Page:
Stephen Gilbert’s story is one of the horror of war. He died as a prisoner of war at Belemedik in 1916.
Born at Broadwater, Sussex on 13 May 1878, Gilbert entered the RN at the age of 17. He trained as both a gunnery and torpedo operator and by 1910 had become a submariner expert in the electrical circuitry systems of torpedoes.
Gilbert kept a diary of his years on the AE2, which detailed his service in the Pacific, including the horror he and his crewmates felt after the loss of their sister ship the AE1 and all hands: ‘This came as a great shock to us as the only two boats in Australia, and leaving England together. After the loss AE2 did not go out on patrol duty, but stood by each day [in case needed] before the order came for us to proceed back to Sydney.’ Gilbert’s theory was that the AE1 had accidentally surfaced under the accompanying ship.
Gilbert’s diary as a prisoner of war records harsh conditions, agonising hunger, incessant vermin and hard, enforced work. The camps, he wrote, were ‘not fit to put pigs in’. After working with road-building gangs of Russian, French and English prisoners, he was sent to Çankiri, travelling by train, cattle truck and foot, the latter a cold forced march over four days on bread and water. From Çankiri, he was taken to Belemedik and forced to work on the construction of the railway. Conditions were extreme: cold and windswept with heavy snow in winter, and blistering heat in summer. The crowded camp was swept by a three-month period of malaria, typhoid fever and possibly cholera.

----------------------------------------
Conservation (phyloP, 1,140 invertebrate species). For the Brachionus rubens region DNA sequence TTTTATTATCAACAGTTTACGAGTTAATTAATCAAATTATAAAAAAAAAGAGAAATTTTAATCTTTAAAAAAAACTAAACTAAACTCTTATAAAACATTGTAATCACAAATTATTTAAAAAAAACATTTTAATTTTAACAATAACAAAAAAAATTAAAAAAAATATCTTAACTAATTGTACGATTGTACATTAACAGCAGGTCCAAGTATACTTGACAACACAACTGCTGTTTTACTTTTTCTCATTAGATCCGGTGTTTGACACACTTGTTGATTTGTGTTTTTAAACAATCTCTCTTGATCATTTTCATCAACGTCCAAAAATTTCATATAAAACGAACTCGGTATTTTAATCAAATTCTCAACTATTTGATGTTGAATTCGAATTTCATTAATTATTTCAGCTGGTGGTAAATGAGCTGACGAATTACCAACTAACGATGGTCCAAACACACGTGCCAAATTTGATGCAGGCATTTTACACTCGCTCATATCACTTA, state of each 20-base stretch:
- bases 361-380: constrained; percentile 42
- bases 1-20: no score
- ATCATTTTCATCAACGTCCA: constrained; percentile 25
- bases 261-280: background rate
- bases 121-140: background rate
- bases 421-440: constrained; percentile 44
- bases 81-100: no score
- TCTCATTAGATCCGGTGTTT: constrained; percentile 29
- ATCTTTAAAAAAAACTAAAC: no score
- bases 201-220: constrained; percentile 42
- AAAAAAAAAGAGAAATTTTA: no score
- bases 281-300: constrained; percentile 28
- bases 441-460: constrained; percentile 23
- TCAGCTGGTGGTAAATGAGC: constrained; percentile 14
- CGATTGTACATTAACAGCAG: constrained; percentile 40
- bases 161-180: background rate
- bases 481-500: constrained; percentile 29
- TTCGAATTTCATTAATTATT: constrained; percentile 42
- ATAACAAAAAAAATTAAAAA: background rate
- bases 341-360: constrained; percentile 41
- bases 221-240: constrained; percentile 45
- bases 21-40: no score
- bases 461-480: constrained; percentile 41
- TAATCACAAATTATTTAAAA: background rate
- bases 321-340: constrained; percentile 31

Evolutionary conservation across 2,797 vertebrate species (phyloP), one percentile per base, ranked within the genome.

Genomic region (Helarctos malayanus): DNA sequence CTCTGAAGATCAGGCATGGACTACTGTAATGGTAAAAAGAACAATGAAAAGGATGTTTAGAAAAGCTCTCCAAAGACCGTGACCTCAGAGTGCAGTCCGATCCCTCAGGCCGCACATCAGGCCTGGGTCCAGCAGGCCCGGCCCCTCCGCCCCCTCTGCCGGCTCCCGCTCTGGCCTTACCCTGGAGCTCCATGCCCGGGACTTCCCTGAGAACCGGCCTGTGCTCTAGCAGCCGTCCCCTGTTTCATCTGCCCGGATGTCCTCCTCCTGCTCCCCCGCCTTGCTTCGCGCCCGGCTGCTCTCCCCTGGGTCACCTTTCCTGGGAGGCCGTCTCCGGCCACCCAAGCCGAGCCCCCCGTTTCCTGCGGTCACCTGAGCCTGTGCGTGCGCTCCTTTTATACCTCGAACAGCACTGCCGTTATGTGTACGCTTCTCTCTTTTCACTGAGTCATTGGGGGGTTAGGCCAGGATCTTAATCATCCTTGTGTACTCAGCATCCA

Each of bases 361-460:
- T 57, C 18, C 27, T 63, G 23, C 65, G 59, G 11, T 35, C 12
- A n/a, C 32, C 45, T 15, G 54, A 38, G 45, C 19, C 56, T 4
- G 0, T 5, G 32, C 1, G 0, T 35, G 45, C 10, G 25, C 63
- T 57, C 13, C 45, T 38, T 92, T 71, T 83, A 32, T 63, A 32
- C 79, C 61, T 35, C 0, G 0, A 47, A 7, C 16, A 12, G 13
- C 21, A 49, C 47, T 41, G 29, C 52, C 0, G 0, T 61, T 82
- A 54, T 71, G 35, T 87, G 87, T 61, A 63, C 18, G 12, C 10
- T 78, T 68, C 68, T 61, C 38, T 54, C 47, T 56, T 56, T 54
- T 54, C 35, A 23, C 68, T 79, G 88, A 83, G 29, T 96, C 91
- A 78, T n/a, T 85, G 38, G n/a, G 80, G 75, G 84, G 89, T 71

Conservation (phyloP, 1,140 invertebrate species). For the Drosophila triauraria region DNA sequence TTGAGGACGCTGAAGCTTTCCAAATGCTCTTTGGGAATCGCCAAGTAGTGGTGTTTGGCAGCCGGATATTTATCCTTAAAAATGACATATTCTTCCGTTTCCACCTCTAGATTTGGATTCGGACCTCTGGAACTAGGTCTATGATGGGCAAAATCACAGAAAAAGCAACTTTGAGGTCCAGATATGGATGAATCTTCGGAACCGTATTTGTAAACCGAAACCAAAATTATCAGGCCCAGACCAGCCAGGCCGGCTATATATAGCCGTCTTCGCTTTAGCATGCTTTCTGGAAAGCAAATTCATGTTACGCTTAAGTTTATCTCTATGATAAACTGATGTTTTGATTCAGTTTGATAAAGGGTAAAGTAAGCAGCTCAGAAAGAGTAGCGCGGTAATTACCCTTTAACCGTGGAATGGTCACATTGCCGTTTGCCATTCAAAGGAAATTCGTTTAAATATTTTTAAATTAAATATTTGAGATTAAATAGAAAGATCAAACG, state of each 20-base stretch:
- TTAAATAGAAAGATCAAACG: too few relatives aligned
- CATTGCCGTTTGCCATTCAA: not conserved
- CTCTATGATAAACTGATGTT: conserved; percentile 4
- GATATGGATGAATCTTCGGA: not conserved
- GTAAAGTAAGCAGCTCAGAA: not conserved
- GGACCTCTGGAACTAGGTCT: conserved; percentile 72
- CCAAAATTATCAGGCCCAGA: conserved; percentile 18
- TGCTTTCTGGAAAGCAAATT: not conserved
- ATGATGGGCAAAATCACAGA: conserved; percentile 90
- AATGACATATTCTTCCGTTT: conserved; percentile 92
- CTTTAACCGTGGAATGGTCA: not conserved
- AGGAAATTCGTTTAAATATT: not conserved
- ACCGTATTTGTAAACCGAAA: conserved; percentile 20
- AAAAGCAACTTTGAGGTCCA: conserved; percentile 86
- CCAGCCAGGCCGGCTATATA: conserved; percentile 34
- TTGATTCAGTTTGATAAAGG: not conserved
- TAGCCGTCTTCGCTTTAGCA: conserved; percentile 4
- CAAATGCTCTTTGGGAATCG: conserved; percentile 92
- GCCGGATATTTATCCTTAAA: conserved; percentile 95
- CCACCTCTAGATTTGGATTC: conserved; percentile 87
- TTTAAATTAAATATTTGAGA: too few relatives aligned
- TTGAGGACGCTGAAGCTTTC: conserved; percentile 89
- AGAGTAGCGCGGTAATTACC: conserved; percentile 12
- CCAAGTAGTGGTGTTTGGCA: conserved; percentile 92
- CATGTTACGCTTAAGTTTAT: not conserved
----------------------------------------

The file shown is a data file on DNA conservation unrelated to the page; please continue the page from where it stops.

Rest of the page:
Gilbert’s wife Beatrice wrote in desperation to the navy in January 1916 to say that she had heard nothing from her husband since August: ‘Could not something be done … it is a great worry’. Some corrupt camp warders were confiscating mail and parcels which made life even more intolerable. Worse was to come. By August 1916, the camp had become a cesspool of disease. Hundreds of prisoners died, including Stephen Gilbert. He was buried in the Christian Cemetery, Belemedik until 1922, when his remains were moved by the Imperial War Graves Commission to Baghdad North Gate Cemetery. Gilbert’s diary was brought back to his widow in Australia by his returning shipmates.